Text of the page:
Statement from Ecuador Plaintiffs Regarding Chevron's Attempt to Obtain Private Film Outtakes

Amazon Defense Coalition

Amazon Defense Coalition
Contact: Paul Paz y MiƱo: +1 510.281.9020 x302,

The Amazon Defense Coalition released this statement today, following oral arguments before the Second Circuit Court of Appeals on Chevron's effort to obtain 600 hours of documentary outtakes from film director Joe Berlinger. Spokesperson Karen Hinton said:

"We represent 30,000 people in the Amazon of Ecuador; their interests are distinct from those of film director Joe Berlinger. Because of Chevron's reckless drilling practices and gross misconduct, the Amazon communities have suffered almost 50 years from the horrific effects of an oil disaster that is far larger and worse than the BP spill on the Gulf Coast – both in the amount of oil spilled and in the direct impact on the people. Thousands have not only lost their livelihoods, but many have lost their lives to cancer and other oil-related diseases. It is impossible to put a monetary value on this human and environmental tragedy for which the evidence shows Chevron is clearly responsible.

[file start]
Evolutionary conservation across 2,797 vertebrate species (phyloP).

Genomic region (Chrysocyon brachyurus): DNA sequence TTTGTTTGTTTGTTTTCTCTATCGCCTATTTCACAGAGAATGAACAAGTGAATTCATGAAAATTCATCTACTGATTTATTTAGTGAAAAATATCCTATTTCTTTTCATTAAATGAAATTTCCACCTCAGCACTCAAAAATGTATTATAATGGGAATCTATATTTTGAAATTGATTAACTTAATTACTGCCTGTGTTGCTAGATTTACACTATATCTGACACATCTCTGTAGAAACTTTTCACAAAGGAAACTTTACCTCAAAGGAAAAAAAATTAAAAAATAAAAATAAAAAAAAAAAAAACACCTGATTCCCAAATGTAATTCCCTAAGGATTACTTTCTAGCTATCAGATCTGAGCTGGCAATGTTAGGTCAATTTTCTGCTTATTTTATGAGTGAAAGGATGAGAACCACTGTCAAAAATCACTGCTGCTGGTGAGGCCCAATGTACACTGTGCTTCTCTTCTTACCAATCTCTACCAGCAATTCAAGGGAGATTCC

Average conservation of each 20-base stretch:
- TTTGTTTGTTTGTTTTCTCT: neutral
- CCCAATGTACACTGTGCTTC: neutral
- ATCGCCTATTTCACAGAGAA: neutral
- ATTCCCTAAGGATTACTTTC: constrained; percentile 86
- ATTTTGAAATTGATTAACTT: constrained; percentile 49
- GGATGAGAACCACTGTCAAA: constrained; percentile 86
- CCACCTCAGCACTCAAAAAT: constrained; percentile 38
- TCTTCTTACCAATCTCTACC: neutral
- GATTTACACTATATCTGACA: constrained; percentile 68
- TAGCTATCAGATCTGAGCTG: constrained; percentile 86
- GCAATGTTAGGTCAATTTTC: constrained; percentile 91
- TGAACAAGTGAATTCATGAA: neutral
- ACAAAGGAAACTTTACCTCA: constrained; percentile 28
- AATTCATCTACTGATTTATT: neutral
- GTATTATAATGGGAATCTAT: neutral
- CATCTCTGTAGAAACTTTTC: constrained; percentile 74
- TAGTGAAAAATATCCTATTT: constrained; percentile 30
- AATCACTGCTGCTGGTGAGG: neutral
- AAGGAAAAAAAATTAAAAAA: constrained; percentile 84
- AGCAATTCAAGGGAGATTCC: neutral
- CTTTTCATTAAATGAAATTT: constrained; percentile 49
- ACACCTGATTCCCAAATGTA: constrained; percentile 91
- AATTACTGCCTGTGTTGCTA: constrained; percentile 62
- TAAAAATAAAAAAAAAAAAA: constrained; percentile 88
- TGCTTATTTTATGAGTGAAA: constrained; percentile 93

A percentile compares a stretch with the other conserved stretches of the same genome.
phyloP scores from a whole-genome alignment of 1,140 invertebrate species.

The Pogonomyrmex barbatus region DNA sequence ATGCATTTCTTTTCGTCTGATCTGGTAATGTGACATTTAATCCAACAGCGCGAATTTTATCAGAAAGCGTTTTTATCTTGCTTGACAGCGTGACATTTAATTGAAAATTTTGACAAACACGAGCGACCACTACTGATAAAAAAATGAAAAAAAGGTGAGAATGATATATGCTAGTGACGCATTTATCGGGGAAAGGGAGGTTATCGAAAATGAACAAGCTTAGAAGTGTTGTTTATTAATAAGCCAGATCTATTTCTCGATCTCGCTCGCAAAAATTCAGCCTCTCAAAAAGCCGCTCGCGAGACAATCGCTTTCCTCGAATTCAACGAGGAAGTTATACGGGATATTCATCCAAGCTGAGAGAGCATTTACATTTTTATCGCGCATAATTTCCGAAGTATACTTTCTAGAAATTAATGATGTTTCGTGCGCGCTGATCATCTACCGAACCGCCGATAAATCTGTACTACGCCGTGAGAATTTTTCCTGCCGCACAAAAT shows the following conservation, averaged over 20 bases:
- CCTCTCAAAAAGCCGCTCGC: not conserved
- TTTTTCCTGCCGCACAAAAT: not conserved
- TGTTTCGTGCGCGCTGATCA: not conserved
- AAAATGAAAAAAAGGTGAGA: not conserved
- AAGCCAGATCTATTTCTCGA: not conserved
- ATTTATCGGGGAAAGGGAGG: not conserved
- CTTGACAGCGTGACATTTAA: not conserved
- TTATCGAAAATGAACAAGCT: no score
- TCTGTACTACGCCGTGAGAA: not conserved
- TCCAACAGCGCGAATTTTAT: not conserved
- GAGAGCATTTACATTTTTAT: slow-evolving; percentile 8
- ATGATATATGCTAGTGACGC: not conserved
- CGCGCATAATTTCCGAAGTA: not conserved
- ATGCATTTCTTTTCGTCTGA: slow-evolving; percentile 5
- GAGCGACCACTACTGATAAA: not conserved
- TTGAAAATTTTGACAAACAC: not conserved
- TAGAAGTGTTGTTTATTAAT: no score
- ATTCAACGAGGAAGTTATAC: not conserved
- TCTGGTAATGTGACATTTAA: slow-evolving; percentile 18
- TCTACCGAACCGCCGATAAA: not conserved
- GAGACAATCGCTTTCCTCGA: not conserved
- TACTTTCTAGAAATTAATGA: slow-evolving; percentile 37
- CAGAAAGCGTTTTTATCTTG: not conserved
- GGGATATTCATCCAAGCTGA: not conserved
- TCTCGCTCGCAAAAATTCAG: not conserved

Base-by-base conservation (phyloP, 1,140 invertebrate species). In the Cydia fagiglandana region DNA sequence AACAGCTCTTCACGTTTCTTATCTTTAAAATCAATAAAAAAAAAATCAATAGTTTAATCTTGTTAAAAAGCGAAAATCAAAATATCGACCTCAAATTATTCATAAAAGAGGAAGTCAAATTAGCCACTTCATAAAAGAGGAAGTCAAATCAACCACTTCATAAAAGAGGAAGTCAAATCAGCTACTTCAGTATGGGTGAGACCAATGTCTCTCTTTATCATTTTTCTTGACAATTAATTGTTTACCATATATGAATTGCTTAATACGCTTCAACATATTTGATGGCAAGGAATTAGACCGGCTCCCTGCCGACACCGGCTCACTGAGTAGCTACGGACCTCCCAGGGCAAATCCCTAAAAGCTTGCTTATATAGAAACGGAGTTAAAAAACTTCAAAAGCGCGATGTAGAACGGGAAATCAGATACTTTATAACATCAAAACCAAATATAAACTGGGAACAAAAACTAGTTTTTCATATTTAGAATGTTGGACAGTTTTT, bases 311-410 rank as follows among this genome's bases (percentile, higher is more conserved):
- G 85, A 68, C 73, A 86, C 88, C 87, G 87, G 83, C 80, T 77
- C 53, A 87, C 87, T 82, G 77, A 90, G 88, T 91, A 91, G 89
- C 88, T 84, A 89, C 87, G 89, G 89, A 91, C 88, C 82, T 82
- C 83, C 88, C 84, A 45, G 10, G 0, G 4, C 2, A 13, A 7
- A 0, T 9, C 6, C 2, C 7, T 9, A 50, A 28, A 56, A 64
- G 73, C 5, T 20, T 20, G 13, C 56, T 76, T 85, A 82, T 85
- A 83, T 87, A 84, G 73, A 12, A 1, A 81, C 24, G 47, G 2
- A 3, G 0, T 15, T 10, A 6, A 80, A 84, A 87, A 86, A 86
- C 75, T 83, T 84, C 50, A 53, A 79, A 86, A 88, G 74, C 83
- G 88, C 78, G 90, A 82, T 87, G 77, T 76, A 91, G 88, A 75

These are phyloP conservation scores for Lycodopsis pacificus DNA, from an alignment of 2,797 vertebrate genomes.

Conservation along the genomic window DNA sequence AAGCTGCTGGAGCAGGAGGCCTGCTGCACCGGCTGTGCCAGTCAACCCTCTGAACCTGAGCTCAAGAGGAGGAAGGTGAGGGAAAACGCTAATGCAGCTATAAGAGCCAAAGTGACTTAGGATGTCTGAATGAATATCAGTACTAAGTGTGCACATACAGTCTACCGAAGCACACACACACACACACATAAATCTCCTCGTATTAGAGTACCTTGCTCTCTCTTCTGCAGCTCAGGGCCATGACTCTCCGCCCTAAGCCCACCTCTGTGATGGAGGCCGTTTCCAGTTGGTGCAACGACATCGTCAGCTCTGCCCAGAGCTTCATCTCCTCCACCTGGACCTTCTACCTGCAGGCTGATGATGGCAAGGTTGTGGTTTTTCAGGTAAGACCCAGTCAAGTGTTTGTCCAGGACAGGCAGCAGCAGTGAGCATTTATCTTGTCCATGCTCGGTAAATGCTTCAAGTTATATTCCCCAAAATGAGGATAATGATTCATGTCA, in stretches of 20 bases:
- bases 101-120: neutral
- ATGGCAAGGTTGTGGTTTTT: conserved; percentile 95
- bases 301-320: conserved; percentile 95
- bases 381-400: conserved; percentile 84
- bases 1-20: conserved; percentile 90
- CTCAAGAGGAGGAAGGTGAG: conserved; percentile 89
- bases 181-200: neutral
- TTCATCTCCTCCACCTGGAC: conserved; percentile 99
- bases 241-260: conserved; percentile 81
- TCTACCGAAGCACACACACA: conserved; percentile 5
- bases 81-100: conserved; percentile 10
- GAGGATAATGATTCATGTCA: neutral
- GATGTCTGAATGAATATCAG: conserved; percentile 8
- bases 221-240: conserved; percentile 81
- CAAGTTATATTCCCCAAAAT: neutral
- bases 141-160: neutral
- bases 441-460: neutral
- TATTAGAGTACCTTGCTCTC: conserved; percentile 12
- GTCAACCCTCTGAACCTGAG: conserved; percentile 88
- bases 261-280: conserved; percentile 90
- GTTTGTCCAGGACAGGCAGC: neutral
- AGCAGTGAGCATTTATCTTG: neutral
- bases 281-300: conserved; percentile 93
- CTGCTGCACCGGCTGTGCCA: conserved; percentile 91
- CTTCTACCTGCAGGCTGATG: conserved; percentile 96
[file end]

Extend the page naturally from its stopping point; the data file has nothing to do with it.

"Chevron's legal theatrics in New York are part of a larger strategy created to evade responsibility for creating the world's worst and longest-lasting environmental catastrophe. Today's hearing was part of a much broader effort by Chevron to launch multiple litigations in various states and countries to hide the company's massive legal and reputational problems in Ecuador from its own shareholders, employees and the public. One thing that is certain is that Berlinger's video outtakes, just like the material in Crude, contain even more evidence that Chevron engaged in reckless misconduct in Ecuador and then concocted a fraudulent cover-up to conceal it from authorities.

"Chevron's potential $27 billion liability in Ecuador for remediation and new health care and drinking water facilities pales in comparison to the $50 billion to $100 billion-plus estimated price tag BP faces for contaminating the Gulf region Chevron argues that the Ecuador damages assessment is inflated. Given what we know about the BP spill, Chevron's argument clearly is part of a charade that must stop."

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